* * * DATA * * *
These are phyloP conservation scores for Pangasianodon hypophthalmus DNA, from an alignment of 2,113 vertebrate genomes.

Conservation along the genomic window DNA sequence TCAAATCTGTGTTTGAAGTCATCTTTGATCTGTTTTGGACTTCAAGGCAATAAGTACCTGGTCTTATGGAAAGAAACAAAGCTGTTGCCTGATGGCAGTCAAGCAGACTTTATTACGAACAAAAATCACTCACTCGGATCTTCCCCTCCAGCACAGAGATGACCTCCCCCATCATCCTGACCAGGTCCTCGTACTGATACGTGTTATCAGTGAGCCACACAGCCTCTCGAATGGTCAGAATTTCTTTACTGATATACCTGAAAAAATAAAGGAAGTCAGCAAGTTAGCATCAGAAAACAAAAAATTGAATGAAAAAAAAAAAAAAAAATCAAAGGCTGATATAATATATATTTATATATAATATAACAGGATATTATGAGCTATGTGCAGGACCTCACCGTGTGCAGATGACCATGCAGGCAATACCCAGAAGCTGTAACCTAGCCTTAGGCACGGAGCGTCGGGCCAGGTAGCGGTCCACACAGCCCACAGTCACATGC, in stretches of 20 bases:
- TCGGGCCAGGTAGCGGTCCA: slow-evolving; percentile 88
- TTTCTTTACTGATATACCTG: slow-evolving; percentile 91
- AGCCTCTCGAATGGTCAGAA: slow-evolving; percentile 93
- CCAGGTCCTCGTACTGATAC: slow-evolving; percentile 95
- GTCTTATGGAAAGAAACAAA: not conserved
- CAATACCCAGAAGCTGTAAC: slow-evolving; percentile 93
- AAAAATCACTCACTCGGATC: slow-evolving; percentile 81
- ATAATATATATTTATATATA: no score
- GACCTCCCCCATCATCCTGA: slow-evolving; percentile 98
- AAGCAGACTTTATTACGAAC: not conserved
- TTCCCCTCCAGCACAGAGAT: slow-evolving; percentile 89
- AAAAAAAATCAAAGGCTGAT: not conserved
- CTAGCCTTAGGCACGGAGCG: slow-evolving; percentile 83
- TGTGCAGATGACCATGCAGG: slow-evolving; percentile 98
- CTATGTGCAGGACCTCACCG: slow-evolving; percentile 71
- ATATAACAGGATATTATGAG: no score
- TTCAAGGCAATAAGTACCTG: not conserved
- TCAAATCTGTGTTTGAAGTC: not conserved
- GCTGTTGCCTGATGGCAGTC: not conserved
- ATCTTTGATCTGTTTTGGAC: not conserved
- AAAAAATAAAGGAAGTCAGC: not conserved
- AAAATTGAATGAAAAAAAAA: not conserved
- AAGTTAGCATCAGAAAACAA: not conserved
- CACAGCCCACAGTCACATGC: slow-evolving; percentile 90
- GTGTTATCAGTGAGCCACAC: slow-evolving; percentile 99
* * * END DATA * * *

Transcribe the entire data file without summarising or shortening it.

These are phyloP conservation scores for Pangasianodon hypophthalmus DNA, from an alignment of 2,113 vertebrate genomes.

Conservation along the genomic window DNA sequence TCAAATCTGTGTTTGAAGTCATCTTTGATCTGTTTTGGACTTCAAGGCAATAAGTACCTGGTCTTATGGAAAGAAACAAAGCTGTTGCCTGATGGCAGTCAAGCAGACTTTATTACGAACAAAAATCACTCACTCGGATCTTCCCCTCCAGCACAGAGATGACCTCCCCCATCATCCTGACCAGGTCCTCGTACTGATACGTGTTATCAGTGAGCCACACAGCCTCTCGAATGGTCAGAATTTCTTTACTGATATACCTGAAAAAATAAAGGAAGTCAGCAAGTTAGCATCAGAAAACAAAAAATTGAATGAAAAAAAAAAAAAAAAATCAAAGGCTGATATAATATATATTTATATATAATATAACAGGATATTATGAGCTATGTGCAGGACCTCACCGTGTGCAGATGACCATGCAGGCAATACCCAGAAGCTGTAACCTAGCCTTAGGCACGGAGCGTCGGGCCAGGTAGCGGTCCACACAGCCCACAGTCACATGC, in stretches of 20 bases:
- TCGGGCCAGGTAGCGGTCCA: slow-evolving; percentile 88
- TTTCTTTACTGATATACCTG: slow-evolving; percentile 91
- AGCCTCTCGAATGGTCAGAA: slow-evolving; percentile 93
- CCAGGTCCTCGTACTGATAC: slow-evolving; percentile 95
- GTCTTATGGAAAGAAACAAA: not conserved
- CAATACCCAGAAGCTGTAAC: slow-evolving; percentile 93
- AAAAATCACTCACTCGGATC: slow-evolving; percentile 81
- ATAATATATATTTATATATA: no score
- GACCTCCCCCATCATCCTGA: slow-evolving; percentile 98
- AAGCAGACTTTATTACGAAC: not conserved
- TTCCCCTCCAGCACAGAGAT: slow-evolving; percentile 89
- AAAAAAAATCAAAGGCTGAT: not conserved
- CTAGCCTTAGGCACGGAGCG: slow-evolving; percentile 83
- TGTGCAGATGACCATGCAGG: slow-evolving; percentile 98
- CTATGTGCAGGACCTCACCG: slow-evolving; percentile 71
- ATATAACAGGATATTATGAG: no score
- TTCAAGGCAATAAGTACCTG: not conserved
- TCAAATCTGTGTTTGAAGTC: not conserved
- GCTGTTGCCTGATGGCAGTC: not conserved
- ATCTTTGATCTGTTTTGGAC: not conserved
- AAAAAATAAAGGAAGTCAGC: not conserved
- AAAATTGAATGAAAAAAAAA: not conserved
- AAGTTAGCATCAGAAAACAA: not conserved
- CACAGCCCACAGTCACATGC: slow-evolving; percentile 90
- GTGTTATCAGTGAGCCACAC: slow-evolving; percentile 99